Petition aims to keep boy in Bunbury
A petition calling on the Federal Government to stop a two-year-old from the South West being deported because of his disability has attracted more than 12,000 signatures.
Bunbury’s Shizleen Aishath and Jamshaad are locked in a legal battle to stop their son, Kayban, from being deported after he was refused a visa to stay in the country.
Kayban has severe haemophilia – a bleeding disorder which stops blood clotting – along with an acquired brain injury, which occurred when he was born in Bunbury.
The Maldive islanders are now speaking out about the “black cloud” hanging over them as friends rally behind the family with a growing online petition and public march planned for the near future.
“While life has been quite uncertain for us the last couple of years – always awaiting a decision and the ‘28 days to leave the country’ notice hovering over our lives like a black cloud – the last couple of weeks is still no match when it comes to how daunting this process can be when your child has a disability and complex medical needs,” Shizleen said.
If Kayban was sent home to the Maldives, he would most certainly die with the treatment he needs not available. Kayban needs weekly medication and round-the-clock care.
Shizleen, a social worker and mother-of-three, holds a temporary skills shortage visa while her husband, daughter and other son are on support visas.
Kayban was refused a visa because of his health condition and the risk of healthcare costs, despite his parents covering all costs for nearly three years without access to support such as Medicare.
A Department of Home Affairs spokesman said the department did not comment on individual cases but that most visa applicants needed to meet migration health requirements set out by Australian laws.
“The health requirement is not condition-specific and the assessment is undertaken individually for each applicant based on their condition and level of severity,” the spokesman said.
“It is an objective assessment to determine whether the care of the individual during their stay in Australia would likely result in significant costs to the Australian community or prejudice the access of Australian citizens and permanent residents to services in short supply.”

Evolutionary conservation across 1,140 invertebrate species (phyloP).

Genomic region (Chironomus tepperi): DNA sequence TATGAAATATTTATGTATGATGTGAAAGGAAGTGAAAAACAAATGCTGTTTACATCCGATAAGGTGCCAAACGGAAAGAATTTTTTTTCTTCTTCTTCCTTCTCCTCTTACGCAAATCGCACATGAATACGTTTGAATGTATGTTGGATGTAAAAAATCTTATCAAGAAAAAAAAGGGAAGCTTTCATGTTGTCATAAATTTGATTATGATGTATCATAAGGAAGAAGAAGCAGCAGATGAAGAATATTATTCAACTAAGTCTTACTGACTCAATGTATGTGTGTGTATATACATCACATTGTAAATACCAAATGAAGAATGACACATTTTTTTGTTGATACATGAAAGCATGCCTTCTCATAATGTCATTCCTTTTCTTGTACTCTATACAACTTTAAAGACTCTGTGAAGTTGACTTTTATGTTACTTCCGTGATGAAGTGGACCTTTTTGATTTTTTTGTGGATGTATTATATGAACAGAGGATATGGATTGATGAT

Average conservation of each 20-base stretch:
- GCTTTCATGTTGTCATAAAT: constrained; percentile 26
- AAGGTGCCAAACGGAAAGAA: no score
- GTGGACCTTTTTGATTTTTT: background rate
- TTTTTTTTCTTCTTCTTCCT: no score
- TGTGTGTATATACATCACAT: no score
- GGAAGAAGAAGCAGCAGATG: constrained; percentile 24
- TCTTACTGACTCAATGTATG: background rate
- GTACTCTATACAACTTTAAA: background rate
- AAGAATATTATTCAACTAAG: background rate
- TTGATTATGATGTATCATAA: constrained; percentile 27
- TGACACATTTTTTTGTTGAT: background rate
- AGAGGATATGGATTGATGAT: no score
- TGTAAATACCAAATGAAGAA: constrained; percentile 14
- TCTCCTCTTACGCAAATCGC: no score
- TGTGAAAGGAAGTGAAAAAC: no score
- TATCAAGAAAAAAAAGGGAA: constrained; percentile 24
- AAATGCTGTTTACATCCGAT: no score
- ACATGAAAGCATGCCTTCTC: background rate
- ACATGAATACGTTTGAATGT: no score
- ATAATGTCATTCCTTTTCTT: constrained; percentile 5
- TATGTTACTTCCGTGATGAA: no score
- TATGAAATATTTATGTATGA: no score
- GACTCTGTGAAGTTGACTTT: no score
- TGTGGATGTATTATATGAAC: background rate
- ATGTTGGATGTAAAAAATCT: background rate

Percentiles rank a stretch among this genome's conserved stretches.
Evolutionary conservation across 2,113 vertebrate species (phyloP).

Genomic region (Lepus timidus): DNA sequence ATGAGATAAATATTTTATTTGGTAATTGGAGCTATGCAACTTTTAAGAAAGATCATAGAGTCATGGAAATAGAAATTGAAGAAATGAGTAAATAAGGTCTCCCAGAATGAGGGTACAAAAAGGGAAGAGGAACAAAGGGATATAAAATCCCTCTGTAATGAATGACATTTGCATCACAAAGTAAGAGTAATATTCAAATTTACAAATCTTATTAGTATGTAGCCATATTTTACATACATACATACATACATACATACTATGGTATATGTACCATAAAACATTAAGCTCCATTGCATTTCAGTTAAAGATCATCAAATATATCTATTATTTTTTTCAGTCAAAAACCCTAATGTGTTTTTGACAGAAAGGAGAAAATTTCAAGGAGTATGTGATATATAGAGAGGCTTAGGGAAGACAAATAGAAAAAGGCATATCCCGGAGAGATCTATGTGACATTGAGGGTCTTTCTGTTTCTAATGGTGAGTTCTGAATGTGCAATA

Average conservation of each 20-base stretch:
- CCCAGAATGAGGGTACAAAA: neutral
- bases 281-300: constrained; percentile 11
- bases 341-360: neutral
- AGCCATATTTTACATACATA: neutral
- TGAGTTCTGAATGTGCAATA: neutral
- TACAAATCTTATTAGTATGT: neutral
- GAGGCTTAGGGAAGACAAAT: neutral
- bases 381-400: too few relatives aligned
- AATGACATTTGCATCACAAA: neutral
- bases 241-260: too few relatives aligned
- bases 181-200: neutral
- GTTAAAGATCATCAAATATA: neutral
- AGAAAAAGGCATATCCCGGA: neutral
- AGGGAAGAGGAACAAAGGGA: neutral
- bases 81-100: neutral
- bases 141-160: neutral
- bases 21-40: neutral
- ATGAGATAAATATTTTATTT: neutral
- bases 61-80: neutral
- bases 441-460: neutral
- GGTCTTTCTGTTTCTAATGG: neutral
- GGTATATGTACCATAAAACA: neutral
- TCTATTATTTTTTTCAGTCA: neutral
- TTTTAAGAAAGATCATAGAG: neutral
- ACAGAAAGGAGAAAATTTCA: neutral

“If an applicant has a specific medical condition, this condition in itself does not result in a failure to meet the health requirement.
“If a significant medical condition is identified, a medical officer of the Commonwealth must provide an opinion as to whether the applicant meets the health requirement.
The family has taken Kayban’s case to the Administrative Appeals Tribunal, which could take months.
While Shizleen says she is “humbled” by the 12,016 people who have signed an online petition supporting the family’s case, she knows it will take more for the Government to even acknowledge it.
“Any other petitions that the Government has looked at is at the 30,000 to 50,000 mark, so we’re sitting way under,” Shizleen said.
“It’s amazing the kind of support we’ve seen over the last couple of weeks – quite humbling to be honest but we know it might not be enough.”
Shizleen and her family had planned to move home after Kayban was born in 2016, but those plans were shelved after his diagnoses.
“Jamshaad and I constantly live in the fear of what’s going to happen next and it’s also that as a young family, we can’t do anything – we can’t look at buying a house, we can’t look at settling our family,” she said.
The department ruled out that its policy discriminated against applicants with disabilities, illnesses or a combination of both.
“All applicants are treated in an equal and fair manner,” the spokesman said.
Sign the family’s petition here.
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